The Persian Achaemenid Empire conquered huge tracts of Asia in around 500 BC, and held it until about 330 BC.Â They spread the use of their official language, Aramaic, and with it the Aramaic writing system.Â Near the end of the Achaemenid Empire, the Gandhara culture of Pakistan/Afghanistan developed a writing system that probably came from Ararmaic, but with additions to handle the different sounds of their language.
It was deciphered using bilinual Greek-Kharosthi coins.Â Yes, Greek.Â (Shortly after the development of Kharosthi, Alexander the Great swept through, bringing not only war and destruction, but also Greek colonists in his wake.)
While Kharosthi has enough clues to make scholars think it came from Aramaic, it is a very different form of writing system: an abugida.Â Abugidas write vowels, but the vowels are written as decorations upon the consonants as opposed to being letters in their own right.Â In addition, abugidas usually have a “default value” vowel which does not get diacritics.Â (This is different from the vowel pointing that modern Hebrew and Arabic have, in that vowel pointing is optional and Kharosthi diacritics are not.)Â The default vowel in Kharosthi is an “a”: glyphs for “consonant plus ‘a'” were undecorated, but otherwise the other vowel’s diacritic would be added to the glyph.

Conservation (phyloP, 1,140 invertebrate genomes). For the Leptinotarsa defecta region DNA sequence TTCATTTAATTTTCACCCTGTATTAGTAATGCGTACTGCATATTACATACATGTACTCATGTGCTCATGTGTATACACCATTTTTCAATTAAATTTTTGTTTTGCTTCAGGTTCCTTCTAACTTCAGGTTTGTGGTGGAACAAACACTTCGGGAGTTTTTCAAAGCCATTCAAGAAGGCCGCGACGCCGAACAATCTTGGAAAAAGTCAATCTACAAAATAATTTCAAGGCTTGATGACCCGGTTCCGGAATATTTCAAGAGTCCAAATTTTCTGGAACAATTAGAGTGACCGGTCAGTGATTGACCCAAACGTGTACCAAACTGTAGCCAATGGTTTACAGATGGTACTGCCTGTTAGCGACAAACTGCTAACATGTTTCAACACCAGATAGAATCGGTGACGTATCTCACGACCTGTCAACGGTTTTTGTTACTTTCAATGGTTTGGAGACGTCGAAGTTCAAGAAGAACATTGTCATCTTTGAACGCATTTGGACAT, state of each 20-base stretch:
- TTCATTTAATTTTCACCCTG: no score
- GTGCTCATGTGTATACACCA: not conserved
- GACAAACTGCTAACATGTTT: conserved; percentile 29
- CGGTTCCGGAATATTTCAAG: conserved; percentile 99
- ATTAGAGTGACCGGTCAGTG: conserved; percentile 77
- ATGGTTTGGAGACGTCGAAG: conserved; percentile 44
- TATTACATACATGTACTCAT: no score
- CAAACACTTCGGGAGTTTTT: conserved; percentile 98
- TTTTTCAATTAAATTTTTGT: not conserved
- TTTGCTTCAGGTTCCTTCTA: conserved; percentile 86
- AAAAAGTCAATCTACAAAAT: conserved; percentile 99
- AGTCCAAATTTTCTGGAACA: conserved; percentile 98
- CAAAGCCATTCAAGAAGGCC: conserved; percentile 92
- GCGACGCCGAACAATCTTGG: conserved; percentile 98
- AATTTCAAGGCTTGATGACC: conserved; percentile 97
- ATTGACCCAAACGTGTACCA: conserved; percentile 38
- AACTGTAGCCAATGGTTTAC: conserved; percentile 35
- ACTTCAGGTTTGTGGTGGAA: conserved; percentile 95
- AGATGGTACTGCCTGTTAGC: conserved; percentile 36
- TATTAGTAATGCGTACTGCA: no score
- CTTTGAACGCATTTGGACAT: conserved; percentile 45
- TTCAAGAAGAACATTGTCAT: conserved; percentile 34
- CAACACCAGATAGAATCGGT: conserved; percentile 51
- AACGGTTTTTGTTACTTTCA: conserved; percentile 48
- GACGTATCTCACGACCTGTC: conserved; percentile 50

Kharosthi also has a character for an isolated vowel (which only happens at the beginning of a word).Â If it is an “a”, then the vowel glyph doesn’t have any decoration; if it is one of the other vowels, it gets a diacritic.Â Consonant clusters were shown by smooshing the characters together closely, maybe even making it a ligature.Â In addition, there are a few diacritics for modifying vowels (e.g. to lengthen the vowel) and a few to modify consonants (e.g. to aspirate).
How did they come up with this idea?Â Perhaps they came up with it themselves, but perhaps they were influenced by Old Persian cuneiform, which died out in around 300 BC.Â Old Persian also had “a” as a default-value vowel, but it had separate glyphs for the non-default vowels instead of them being decorations on the consonants.
Unlike other Indic scripts, but like Aramaic, Kharosthi is written from right to left.